A few months later, when Bijou was back in Toronto shooting a movie called Tart, we ended up in a cab one evening under the influence of some harmless club drug. For fifteen minutes I sat transfixed as she spoke softly into her flashing pink cell phone reciting a passionate, epic love poem to her current beau, then dismissed it as piffle. She stretched out her long legs and nestled cat-like in the back seat as if in a perpetual state of limousine. I gazed in wonder at a girl who seemed to have the world at her feet.

Bijou will soon appear in James Toback's Black and White. The movie's a mess, but Bijou sparkles. She's also working on a follow-up to her debut album, I'd Rather Eat Glass, which was released last year, and this month she graces the cover of Playboy. It seemed appropriate to bring along a recent issue of Celebrity Sleuth — a salacious magazine that digs up and reprints obscure or previously suppressed pictures of famous females in the nude — in which she ravishingly appears. I'm quite excited, as I've been collecting the Sleuth's work for years. Bijou flips through it distractedly as we settle in.

.

BRUCE: I'm so tired. Can you just interview yourself?
BIJOU: No.
BRUCE: Okay. So tell me about your Playboy shoot.
BIJOU: They contacted me, we went out to dinner, I had all these conditions, and we figured everything out.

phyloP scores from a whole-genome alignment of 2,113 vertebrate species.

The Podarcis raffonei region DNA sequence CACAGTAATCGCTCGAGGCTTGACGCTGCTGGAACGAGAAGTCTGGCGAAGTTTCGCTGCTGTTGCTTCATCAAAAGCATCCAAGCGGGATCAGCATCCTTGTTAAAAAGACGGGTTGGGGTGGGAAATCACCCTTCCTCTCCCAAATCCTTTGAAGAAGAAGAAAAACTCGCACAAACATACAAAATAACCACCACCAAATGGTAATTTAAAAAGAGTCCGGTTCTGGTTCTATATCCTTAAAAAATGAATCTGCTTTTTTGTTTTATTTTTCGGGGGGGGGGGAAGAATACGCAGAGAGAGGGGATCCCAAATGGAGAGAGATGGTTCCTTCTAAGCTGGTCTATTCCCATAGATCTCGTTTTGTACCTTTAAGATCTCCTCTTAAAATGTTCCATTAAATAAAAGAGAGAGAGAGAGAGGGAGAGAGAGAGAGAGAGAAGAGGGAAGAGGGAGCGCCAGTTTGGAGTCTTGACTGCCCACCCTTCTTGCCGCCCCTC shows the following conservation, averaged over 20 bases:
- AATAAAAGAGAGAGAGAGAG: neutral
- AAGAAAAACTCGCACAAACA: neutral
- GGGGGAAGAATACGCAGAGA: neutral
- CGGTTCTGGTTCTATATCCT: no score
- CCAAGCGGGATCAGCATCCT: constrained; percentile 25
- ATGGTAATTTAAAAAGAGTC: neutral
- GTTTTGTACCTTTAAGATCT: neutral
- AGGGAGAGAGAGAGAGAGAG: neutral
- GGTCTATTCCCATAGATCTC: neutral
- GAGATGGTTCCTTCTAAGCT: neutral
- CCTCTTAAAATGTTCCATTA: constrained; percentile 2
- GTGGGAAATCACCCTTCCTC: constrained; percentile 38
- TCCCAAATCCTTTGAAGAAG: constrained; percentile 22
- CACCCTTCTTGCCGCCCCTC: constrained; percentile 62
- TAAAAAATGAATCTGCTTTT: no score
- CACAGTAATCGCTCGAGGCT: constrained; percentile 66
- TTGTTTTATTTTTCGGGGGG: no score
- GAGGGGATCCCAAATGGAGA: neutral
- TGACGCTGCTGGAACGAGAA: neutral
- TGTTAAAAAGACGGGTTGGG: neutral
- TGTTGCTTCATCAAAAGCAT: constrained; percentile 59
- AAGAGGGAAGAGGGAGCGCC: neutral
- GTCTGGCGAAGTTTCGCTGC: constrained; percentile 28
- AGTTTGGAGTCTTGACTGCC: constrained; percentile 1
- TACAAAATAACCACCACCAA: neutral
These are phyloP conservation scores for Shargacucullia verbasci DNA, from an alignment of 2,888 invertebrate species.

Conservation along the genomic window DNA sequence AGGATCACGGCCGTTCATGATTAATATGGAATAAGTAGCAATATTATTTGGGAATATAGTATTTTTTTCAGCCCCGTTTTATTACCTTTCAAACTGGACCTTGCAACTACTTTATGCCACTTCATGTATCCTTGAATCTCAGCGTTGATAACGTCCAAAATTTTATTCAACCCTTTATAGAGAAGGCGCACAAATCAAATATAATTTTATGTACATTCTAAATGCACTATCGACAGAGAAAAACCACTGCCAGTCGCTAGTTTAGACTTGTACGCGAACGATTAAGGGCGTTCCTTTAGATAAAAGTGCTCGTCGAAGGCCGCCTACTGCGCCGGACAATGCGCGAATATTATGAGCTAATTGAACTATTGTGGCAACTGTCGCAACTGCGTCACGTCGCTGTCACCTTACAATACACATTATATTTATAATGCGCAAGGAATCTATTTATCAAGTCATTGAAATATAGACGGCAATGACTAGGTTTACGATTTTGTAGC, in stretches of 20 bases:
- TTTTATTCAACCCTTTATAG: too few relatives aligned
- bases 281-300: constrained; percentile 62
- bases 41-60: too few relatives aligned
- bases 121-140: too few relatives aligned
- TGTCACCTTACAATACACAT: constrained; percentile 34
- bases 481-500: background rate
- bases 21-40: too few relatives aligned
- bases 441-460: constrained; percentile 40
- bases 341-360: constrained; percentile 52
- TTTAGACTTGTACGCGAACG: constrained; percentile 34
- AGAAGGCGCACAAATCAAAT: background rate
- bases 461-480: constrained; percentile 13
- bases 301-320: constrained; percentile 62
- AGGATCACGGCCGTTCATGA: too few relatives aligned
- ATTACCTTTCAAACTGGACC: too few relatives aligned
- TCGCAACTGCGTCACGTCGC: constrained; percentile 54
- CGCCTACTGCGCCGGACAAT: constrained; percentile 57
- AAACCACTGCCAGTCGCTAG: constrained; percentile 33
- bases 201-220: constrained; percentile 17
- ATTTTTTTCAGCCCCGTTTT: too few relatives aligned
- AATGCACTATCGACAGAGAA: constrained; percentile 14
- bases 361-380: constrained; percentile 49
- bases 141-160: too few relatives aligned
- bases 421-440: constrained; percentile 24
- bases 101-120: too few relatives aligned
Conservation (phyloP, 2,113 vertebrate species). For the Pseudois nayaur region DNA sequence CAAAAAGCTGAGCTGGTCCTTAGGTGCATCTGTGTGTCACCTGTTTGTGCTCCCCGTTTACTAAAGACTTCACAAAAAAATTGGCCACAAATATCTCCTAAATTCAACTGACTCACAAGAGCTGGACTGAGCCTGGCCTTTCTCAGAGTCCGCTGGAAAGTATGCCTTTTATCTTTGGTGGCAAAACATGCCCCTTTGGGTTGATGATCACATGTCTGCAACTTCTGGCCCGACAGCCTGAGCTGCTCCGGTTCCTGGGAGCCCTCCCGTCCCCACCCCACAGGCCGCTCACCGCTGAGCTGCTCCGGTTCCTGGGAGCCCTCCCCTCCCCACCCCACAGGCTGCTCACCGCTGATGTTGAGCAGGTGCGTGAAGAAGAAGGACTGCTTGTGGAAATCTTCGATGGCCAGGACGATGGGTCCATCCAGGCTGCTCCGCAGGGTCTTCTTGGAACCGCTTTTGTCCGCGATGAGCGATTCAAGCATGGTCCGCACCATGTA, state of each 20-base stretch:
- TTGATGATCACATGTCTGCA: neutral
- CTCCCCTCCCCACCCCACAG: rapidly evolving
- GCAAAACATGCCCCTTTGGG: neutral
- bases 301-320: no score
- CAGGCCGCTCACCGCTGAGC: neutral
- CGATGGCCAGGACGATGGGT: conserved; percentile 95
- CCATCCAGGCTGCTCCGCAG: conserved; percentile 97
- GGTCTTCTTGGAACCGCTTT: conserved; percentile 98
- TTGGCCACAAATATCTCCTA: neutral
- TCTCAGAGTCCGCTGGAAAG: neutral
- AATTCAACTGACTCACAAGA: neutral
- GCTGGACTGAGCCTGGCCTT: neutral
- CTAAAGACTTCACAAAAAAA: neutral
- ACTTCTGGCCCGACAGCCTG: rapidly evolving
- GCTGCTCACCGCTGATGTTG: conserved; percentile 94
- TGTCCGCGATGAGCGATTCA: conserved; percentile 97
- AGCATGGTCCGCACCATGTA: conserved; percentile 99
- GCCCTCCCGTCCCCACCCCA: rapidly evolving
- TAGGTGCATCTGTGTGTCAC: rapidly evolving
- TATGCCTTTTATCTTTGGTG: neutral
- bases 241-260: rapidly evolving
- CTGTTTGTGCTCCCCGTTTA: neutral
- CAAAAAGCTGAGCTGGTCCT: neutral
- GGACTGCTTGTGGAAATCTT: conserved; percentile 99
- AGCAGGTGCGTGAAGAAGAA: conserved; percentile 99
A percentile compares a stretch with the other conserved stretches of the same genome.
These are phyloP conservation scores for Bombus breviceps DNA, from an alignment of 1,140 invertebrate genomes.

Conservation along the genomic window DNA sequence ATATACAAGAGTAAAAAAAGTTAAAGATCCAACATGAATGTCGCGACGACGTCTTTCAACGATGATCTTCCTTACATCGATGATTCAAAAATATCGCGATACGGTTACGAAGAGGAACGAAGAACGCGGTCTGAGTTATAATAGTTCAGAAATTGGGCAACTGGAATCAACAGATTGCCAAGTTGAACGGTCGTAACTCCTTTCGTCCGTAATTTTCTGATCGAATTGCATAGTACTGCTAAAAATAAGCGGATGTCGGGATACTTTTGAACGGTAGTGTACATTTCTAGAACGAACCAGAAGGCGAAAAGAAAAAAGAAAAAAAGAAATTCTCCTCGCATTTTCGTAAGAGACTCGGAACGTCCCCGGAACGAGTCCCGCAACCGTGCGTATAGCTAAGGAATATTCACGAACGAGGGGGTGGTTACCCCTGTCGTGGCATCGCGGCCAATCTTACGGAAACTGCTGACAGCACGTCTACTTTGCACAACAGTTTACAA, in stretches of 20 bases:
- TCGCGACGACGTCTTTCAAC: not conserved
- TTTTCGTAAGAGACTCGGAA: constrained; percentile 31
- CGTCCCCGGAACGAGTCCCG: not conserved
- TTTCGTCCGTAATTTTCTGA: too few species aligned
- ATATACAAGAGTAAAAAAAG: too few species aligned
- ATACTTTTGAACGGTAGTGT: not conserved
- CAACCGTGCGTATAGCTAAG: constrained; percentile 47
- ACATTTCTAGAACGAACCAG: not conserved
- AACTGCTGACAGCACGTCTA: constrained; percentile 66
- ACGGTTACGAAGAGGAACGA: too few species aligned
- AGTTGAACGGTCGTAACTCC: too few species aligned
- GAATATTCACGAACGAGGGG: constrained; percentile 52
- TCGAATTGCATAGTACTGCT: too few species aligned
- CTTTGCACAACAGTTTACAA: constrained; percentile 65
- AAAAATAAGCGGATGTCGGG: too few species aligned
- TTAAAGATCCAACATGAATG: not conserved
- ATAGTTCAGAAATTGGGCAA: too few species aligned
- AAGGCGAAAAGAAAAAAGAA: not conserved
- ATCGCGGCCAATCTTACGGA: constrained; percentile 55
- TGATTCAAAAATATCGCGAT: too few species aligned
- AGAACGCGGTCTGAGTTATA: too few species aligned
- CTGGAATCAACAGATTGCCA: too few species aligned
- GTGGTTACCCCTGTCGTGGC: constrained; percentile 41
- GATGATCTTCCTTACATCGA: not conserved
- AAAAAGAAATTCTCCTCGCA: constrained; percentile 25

BRUCE: What were your conditions?
BIJOU: That Ellen Von Unwerth would shoot it, and that I would have control over the article and the pictures, pick where the shoot would be, what happens in the shoot, the clothing ...
BRUCE: Or lack thereof.
BIJOU: And that it's a cover.
BRUCE: Now did Hef come in during the shoot in his bathrobe?
BIJOU: Yeah, he did. We did some pictures together. That was fun.
BRUCE: What about your family? Did you consult with them about Playboy?
BIJOU: Yeah, they said, "Great, just make sure you have control."
BRUCE: I guess there's nothing shocking about it anymore.
BIJOU: It's just tits. No big deal.
BRUCE: Did they ask you for split beaver?
BIJOU: No! Ellen has tons of those of me, from photographing me years ago, but she would never release them. She's taken some nutty pictures of me, but we're friends so she wouldn't publish any of them.
BRUCE: Now I wanted to ask you, having read in Celebrity Sleuth, my main source of information, about those Calvin Klein ads?
BIJOU: The kiddy porn ads.
BRUCE: I'd forgotten you were in those.
BIJOU: It was kind of scary because they had this guy ...
BRUCE: Steven Meisel.
BIJOU: No, Steven directed it but then there was this porn guy.
BRUCE: Off-camera. A real porn guy. I think it was Ron Jeremy.
BIJOU: And he was wearing these pants, and it was just a nightmare.
BRUCE: What do you mean — wearing these pants?
BIJOU: These weird leather pants, and he had a cowboy hat on and he was just sitting there.